(Illustration by Ben Claassen III for Express)
Express Advice Columnist

Don’t miss the next live chat: Dr. Andrea Bonior, a licensed clinical psychologist who has been helping readers with Baggage Check since 2005, hosts a weekly live chat at washingtonpost.com on Tuesdays at 1 p.m. She discusses her recent columns and answers any questions you may have about relationships, work, family, mental health and more. Join or read Dr. Andrea’s latest live chat here.

Q. My sister-in-law recently signed on to a multilevel marketing scheme for cosmetics products. Now all of our conversations revolve around that, and she and my brother are pushing me hard not only to buy these products, but to become a distributor. I am absolutely not interested, but she keeps trying, like wanting me to host a party for her products. I’ve tried what I thought was a firm “no” but the pleas don’t stop. It has gotten very awkward, especially because my brother is making me feel guilty for not “supporting” her.

One person’s “firm no” is as polite as an offer of tea, whereas another person’s may lead to an arrest warrant. It’s clear by their persistence, though, that you can afford to get firmer. Address the big picture: “I’m sorry if there’s been a misunderstanding.

This isn’t something I’m going to be involved with, and I don’t want to lead you to believe otherwise.” Maybe this is not immediately acceptable and they need some time to reckon with it. But if you’re respectful and clear, then you can remove yourself politely from further obligations to discuss it, as you’ve done your part.

Without her, we aren’t a family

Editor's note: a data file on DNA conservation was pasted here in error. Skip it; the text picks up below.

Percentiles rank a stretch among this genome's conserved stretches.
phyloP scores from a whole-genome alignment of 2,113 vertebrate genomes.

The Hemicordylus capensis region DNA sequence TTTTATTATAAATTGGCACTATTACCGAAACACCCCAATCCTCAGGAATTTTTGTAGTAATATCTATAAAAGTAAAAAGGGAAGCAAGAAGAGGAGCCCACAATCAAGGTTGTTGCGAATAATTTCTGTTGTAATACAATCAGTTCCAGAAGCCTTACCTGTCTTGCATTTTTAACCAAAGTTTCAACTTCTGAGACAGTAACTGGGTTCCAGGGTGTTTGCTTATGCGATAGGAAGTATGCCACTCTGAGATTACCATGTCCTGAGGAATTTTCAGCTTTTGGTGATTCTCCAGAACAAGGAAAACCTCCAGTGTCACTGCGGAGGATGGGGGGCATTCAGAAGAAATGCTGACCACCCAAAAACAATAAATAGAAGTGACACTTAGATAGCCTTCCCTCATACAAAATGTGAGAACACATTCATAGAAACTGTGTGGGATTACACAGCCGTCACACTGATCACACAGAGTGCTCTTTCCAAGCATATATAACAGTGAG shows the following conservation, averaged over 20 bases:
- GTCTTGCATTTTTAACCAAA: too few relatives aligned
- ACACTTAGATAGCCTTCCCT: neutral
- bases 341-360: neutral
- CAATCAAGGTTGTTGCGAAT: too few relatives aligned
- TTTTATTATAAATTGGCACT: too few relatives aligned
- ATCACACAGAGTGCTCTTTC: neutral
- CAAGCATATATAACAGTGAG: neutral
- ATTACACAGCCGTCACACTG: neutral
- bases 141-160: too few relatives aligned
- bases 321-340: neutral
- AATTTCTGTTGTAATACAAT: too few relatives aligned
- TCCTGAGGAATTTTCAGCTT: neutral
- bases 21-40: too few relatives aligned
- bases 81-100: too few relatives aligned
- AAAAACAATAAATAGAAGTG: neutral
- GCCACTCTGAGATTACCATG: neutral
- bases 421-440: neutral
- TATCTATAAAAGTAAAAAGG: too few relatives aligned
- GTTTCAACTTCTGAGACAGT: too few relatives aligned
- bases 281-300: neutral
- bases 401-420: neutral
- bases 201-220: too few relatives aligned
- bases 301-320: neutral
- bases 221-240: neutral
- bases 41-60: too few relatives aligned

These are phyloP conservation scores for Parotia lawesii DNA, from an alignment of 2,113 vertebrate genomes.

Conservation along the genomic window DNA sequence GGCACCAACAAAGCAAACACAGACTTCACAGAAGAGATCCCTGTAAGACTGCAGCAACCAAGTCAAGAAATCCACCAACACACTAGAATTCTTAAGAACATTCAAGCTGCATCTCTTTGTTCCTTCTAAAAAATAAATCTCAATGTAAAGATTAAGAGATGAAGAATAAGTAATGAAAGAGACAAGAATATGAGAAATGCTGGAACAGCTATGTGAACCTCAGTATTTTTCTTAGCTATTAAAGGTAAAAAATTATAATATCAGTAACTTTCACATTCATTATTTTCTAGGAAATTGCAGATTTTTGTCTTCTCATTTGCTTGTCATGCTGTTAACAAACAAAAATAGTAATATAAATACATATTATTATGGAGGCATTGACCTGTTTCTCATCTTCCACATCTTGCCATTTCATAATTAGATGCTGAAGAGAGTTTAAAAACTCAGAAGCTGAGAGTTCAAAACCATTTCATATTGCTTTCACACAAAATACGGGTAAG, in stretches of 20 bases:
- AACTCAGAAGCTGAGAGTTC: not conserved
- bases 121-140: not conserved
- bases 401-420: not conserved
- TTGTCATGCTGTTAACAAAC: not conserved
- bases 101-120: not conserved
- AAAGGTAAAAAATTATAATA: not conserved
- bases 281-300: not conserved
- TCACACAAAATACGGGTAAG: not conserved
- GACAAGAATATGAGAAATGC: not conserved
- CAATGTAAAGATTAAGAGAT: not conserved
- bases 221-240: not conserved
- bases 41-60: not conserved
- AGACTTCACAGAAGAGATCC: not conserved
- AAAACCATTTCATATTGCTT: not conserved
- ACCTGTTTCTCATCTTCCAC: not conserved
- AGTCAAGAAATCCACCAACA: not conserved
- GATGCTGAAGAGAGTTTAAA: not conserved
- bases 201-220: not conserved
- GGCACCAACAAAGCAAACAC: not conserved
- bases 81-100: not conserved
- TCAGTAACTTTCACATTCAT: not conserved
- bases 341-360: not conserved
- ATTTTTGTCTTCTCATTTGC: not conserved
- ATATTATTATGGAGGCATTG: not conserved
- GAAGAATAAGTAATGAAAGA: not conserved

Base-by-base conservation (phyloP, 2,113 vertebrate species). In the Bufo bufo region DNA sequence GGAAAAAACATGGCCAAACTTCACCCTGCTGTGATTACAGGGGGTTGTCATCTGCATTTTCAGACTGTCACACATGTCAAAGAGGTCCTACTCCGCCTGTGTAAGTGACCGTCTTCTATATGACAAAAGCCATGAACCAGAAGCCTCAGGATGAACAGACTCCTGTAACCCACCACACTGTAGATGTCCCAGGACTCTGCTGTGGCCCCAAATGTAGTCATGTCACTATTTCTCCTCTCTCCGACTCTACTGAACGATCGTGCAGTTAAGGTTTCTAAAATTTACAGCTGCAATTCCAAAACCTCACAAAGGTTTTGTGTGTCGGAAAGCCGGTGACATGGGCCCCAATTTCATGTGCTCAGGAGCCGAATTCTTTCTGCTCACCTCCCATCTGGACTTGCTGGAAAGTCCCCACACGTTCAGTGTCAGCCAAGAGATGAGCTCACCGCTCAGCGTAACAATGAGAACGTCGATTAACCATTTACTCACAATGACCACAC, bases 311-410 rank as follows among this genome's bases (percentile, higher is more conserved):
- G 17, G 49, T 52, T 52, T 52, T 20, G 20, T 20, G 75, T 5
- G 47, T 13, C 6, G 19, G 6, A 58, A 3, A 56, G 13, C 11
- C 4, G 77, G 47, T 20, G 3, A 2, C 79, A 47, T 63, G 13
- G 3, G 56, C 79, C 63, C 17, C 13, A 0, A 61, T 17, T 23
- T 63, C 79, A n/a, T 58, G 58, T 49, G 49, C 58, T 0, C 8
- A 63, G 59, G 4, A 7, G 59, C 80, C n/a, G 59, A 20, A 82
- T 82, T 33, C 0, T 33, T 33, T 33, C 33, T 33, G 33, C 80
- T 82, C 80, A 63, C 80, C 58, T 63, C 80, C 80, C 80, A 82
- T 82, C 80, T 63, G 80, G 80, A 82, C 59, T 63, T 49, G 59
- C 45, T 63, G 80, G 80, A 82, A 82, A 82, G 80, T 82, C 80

Q. My mother died four years ago and it was devastating. As I have worked through it, I’ve come to realize that I really don’t have anything in common with my siblings or even my father. My mother was the heart of our family. She kept us together. Her love for us kept us connected, but now that that has gone, my brother and sister make zero effort to keep in touch, my father has very little interest in more than five minutes on the phone, and I don’t really miss them as much as I feel I should. I keep thinking about how my mother would be devastated. Togetherness and family were everything to her. But I also feel like I cannot pretend that there is something there that is not — and do that for decades with my siblings.

I’m truly sorry for the loss of your mom. Just like there is no “right” way to grieve, there is also no “right” way to re-establish — or not — your relationships with your father and siblings. Some people may find meaning in trying to connect after such a loss, with the attempts feeling purposeful and aligned with their values. Other people may find meaning in choosing to accept the reality of the relationships as they are — with them living life on their own terms, and reserving energy for what feels fruitful, more meaningful. Either way can still align with honoring your mother, if it’s authentic to you. Just keep in mind that your relationships with them may go through continued change. Just because you accept some limitations now, and choose to opt out of a certain amount of extra attempts at connection doesn’t mean you can’t leave yourself open to deeper relationships with them in the future. In short: Don’t be the one to shut the door, but don’t exhaust yourself beating it down either.

Send your questions for Baggage Check to Dr. Andrea Bonior at baggage@wpost.com. She may answer them in an upcoming column in Express or in a live chat on Tuesdays at 1 p.m. at washingtonpost.com.

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